Confronting the ‘violence of the archive’: crime, punishment and the modern state
Wednesday, 22 May 2019, 9:00 to 18:00
Who this event is for
Headington Campus, Gipsy Lane site
The archive remains an enduring symbol of state authority, and a critical resource in the production of official knowledge and historical narrations of crime and punishment.
This 1-day workshop will confront the inherent ‘violence of the archive’ as a key site of collective ‘remembering’ and ‘forgetting’. It will consider the various ways in which the modern state has produced, and subsequently projected knowledge with regards to crime and punishment.
Drawing upon insights from the growing field of historical criminology this workshop will explore this dynamic and encourage new perspectives on the relationship between state and (non-)citizen within criminal justice settings; the lived experiences of individuals subject to state authority; the inner workings of closed penal institutions; and aspects of the penal policy-making cycle which remain hidden from public view.
Participants will consider the inherent challenges of using state-sanctioned primary sources that risk obscuring, silencing and reconfiguring lived experience and counter- memories. Accordingly, the temporal scope of this workshop is book-ended by the ‘birth’ of the modern state and the ambiguities of contemporary statehood.
The workshop aims to:
- explore the connections between the archive and state narrations of crime and punishment.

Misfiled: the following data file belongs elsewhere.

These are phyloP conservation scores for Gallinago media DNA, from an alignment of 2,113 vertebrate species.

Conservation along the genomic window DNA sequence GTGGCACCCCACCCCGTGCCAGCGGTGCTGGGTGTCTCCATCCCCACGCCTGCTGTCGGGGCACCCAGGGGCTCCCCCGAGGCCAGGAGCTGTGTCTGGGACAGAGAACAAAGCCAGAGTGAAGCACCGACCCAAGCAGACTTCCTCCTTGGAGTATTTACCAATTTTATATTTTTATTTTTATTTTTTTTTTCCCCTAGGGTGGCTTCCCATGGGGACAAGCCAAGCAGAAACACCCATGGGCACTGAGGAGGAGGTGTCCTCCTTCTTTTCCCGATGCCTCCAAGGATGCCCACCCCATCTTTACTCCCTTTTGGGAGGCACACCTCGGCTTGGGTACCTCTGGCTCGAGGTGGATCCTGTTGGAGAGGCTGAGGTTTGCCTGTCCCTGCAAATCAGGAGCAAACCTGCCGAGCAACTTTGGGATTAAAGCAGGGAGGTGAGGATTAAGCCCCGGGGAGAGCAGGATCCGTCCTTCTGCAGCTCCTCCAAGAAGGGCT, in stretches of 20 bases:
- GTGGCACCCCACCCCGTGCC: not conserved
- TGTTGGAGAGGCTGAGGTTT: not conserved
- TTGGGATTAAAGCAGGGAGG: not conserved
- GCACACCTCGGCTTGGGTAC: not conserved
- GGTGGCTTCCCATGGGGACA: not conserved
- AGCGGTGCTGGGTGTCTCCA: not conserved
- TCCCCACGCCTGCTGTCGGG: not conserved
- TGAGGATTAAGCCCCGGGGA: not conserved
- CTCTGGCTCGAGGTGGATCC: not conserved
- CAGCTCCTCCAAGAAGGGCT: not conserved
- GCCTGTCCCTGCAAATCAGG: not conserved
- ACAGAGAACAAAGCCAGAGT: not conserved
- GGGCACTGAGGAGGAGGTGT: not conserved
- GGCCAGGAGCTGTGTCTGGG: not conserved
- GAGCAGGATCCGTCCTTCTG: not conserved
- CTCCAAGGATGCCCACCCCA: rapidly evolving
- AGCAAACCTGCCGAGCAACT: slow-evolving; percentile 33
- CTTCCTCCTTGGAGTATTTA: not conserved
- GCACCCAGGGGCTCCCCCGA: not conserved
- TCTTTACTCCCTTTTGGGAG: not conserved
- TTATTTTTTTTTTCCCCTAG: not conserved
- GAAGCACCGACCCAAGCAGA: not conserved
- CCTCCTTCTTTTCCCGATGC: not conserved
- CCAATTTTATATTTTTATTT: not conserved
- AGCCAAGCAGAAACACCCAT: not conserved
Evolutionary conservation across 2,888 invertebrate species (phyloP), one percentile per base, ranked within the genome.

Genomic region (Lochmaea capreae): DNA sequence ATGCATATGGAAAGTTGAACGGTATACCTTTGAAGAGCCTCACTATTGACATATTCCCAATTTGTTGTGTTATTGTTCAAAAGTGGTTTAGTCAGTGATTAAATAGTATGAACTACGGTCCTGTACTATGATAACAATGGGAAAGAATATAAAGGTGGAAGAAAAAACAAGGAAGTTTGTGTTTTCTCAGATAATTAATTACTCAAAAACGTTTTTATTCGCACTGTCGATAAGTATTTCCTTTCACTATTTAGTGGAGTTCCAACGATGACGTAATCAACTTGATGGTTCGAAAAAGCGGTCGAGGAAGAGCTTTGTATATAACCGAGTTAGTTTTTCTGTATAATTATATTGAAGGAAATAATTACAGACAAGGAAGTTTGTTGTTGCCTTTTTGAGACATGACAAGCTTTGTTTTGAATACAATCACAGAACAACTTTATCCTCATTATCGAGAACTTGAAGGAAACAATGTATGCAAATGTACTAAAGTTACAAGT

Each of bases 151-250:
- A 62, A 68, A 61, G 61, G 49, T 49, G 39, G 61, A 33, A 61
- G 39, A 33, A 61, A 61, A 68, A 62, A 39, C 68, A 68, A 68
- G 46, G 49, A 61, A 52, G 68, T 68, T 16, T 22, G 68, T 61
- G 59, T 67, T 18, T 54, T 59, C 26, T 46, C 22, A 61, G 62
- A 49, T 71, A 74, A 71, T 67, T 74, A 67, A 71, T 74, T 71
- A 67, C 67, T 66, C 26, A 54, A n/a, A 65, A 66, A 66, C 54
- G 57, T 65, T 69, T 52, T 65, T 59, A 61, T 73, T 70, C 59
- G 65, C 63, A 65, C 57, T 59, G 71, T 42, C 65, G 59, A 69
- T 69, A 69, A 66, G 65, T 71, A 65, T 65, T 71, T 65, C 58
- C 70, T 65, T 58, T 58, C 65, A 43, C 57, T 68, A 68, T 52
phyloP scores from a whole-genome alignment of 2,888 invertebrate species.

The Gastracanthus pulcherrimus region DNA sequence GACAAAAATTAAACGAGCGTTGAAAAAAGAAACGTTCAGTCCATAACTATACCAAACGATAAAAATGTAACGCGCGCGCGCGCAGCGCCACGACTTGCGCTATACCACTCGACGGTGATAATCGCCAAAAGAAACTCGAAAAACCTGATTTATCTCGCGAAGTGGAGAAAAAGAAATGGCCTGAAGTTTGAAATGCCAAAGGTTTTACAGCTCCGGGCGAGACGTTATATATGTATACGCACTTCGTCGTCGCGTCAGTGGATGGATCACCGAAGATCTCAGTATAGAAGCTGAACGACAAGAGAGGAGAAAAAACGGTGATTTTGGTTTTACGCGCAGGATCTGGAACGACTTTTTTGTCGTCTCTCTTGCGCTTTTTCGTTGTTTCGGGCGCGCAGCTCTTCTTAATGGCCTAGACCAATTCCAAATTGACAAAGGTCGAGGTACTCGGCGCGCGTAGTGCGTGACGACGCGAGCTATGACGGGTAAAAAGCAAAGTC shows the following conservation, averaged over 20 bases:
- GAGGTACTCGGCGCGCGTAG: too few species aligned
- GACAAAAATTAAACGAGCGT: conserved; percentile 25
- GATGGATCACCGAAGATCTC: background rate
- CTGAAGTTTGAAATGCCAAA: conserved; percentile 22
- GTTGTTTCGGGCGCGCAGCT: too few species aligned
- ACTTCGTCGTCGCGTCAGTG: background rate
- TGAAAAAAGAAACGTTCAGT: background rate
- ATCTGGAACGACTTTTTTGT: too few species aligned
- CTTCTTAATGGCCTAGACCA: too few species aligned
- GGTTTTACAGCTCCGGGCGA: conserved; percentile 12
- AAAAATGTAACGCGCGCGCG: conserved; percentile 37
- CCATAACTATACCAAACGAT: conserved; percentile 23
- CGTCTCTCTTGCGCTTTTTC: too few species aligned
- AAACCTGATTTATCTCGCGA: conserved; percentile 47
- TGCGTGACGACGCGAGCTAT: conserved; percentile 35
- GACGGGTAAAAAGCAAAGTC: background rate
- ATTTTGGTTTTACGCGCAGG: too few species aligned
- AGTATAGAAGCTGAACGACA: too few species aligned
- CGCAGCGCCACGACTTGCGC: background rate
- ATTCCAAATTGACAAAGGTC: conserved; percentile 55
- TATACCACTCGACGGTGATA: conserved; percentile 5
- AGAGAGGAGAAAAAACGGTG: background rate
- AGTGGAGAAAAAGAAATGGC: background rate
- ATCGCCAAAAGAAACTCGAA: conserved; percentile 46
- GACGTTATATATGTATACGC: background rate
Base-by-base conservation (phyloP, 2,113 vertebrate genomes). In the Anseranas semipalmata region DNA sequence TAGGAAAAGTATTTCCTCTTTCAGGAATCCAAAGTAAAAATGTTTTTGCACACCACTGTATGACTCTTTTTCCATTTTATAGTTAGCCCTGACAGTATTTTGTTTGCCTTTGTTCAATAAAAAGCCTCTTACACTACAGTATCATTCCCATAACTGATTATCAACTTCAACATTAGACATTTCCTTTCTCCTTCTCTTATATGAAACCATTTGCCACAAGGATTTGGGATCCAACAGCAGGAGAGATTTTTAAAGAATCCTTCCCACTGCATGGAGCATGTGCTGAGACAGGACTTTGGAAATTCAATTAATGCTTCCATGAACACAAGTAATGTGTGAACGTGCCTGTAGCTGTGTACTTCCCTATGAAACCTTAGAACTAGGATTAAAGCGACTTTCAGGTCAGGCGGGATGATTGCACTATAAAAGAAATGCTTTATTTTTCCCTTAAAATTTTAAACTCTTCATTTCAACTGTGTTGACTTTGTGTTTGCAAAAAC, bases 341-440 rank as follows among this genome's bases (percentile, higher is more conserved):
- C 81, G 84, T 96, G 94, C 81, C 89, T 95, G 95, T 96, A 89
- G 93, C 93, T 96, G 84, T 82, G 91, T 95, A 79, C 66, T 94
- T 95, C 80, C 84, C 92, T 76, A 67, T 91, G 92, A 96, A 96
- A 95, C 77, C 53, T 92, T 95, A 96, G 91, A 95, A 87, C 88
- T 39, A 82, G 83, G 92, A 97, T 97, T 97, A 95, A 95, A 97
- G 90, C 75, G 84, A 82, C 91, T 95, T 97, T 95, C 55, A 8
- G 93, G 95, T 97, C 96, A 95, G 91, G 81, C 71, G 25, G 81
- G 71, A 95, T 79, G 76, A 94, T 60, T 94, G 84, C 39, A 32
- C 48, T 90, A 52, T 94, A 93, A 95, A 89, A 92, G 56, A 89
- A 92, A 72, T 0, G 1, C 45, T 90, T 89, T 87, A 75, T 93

- draw attention to the unfolding relationship between state and (non-)citizen within criminal justice settings
- encourage greater dialogue between criminology and history, as well as criminologists and crime and criminal justice historians.
Call for papers
- Conceptualising the relationship between the archive and state narrations of crime and punishment.
- New perspectives on the relationship between state and citizens (and non- citizens) in criminal justice settings.
- The recovery of voices, people and communities that are lost to the state archive (central, regional and local).
- The cultural signs (e.g. images, objects, sound) that can be recovered from state archives.
- The role of historical narratives in the development of a liberal democratic disposition towards crime.
- The challenges of gaining access to knowledge on crime and criminal justice in historical perspective.
- Record keeping practices and the new realities of digitisation, big data, and information abundance.
Contacts: Please submit expressions of interest to: email@example.com and firstname.lastname@example.org
Your expression of interest should include:
- A brief biography (detailing institution, publications, research interests, etc.).
- A working title.
- A proposal/abstract (of roughly 250 words).
The deadline for the submission of abstracts is 29 March 2019. Alternatively, if you are interested in attending as a delegate please email to reserve a place.
The final workshop plan will be finalised in due course. There is no conference fee for attendance at this event. Lunch and other refreshments will be provided.
Delegates are expected to meet their own travel costs. However, support for travel expenses will be considered for delegates who are confirmed as delivering papers but would not otherwise be in a position to attend.
- Dr Kate West (Oxford Brookes University)
- Dr Thomas Guiney (Oxford Brookes University).
More information and how to book